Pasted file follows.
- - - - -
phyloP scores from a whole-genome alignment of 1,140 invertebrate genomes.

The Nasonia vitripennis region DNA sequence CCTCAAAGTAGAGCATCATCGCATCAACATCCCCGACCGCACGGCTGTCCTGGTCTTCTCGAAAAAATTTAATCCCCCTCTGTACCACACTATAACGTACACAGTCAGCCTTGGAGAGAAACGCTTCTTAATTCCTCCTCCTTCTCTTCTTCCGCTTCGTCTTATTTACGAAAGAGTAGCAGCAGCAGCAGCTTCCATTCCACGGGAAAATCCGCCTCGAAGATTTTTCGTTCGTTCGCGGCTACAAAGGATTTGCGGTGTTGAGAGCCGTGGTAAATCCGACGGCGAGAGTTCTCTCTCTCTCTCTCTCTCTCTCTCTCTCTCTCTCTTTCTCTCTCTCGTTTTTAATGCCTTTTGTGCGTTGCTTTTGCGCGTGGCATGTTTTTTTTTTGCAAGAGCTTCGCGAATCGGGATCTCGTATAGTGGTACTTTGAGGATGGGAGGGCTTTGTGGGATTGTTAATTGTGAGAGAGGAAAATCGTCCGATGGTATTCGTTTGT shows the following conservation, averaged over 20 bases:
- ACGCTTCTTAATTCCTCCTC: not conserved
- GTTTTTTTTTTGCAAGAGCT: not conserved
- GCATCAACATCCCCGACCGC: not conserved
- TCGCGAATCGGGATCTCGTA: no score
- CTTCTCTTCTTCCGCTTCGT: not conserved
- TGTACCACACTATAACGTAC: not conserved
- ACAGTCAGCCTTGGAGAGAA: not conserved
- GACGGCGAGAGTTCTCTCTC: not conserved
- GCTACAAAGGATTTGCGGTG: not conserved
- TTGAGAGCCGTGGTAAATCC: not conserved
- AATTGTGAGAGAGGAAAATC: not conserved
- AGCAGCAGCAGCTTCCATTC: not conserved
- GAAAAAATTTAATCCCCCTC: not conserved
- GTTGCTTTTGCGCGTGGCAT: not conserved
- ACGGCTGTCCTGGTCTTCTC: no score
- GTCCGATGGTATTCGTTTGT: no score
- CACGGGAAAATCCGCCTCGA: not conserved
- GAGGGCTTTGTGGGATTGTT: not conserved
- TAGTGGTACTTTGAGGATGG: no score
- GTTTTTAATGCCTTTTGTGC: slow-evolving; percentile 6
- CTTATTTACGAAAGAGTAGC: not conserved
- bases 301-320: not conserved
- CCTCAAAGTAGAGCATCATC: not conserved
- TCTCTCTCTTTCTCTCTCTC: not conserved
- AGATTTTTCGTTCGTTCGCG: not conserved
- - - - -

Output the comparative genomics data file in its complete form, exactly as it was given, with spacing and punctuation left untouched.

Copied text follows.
phyloP scores from a whole-genome alignment of 1,140 invertebrate genomes.

The Nasonia vitripennis region DNA sequence CCTCAAAGTAGAGCATCATCGCATCAACATCCCCGACCGCACGGCTGTCCTGGTCTTCTCGAAAAAATTTAATCCCCCTCTGTACCACACTATAACGTACACAGTCAGCCTTGGAGAGAAACGCTTCTTAATTCCTCCTCCTTCTCTTCTTCCGCTTCGTCTTATTTACGAAAGAGTAGCAGCAGCAGCAGCTTCCATTCCACGGGAAAATCCGCCTCGAAGATTTTTCGTTCGTTCGCGGCTACAAAGGATTTGCGGTGTTGAGAGCCGTGGTAAATCCGACGGCGAGAGTTCTCTCTCTCTCTCTCTCTCTCTCTCTCTCTCTCTCTTTCTCTCTCTCGTTTTTAATGCCTTTTGTGCGTTGCTTTTGCGCGTGGCATGTTTTTTTTTTGCAAGAGCTTCGCGAATCGGGATCTCGTATAGTGGTACTTTGAGGATGGGAGGGCTTTGTGGGATTGTTAATTGTGAGAGAGGAAAATCGTCCGATGGTATTCGTTTGT shows the following conservation, averaged over 20 bases:
- ACGCTTCTTAATTCCTCCTC: not conserved
- GTTTTTTTTTTGCAAGAGCT: not conserved
- GCATCAACATCCCCGACCGC: not conserved
- TCGCGAATCGGGATCTCGTA: no score
- CTTCTCTTCTTCCGCTTCGT: not conserved
- TGTACCACACTATAACGTAC: not conserved
- ACAGTCAGCCTTGGAGAGAA: not conserved
- GACGGCGAGAGTTCTCTCTC: not conserved
- GCTACAAAGGATTTGCGGTG: not conserved
- TTGAGAGCCGTGGTAAATCC: not conserved
- AATTGTGAGAGAGGAAAATC: not conserved
- AGCAGCAGCAGCTTCCATTC: not conserved
- GAAAAAATTTAATCCCCCTC: not conserved
- GTTGCTTTTGCGCGTGGCAT: not conserved
- ACGGCTGTCCTGGTCTTCTC: no score
- GTCCGATGGTATTCGTTTGT: no score
- CACGGGAAAATCCGCCTCGA: not conserved
- GAGGGCTTTGTGGGATTGTT: not conserved
- TAGTGGTACTTTGAGGATGG: no score
- GTTTTTAATGCCTTTTGTGC: slow-evolving; percentile 6
- CTTATTTACGAAAGAGTAGC: not conserved
- bases 301-320: not conserved
- CCTCAAAGTAGAGCATCATC: not conserved
- TCTCTCTCTTTCTCTCTCTC: not conserved
- AGATTTTTCGTTCGTTCGCG: not conserved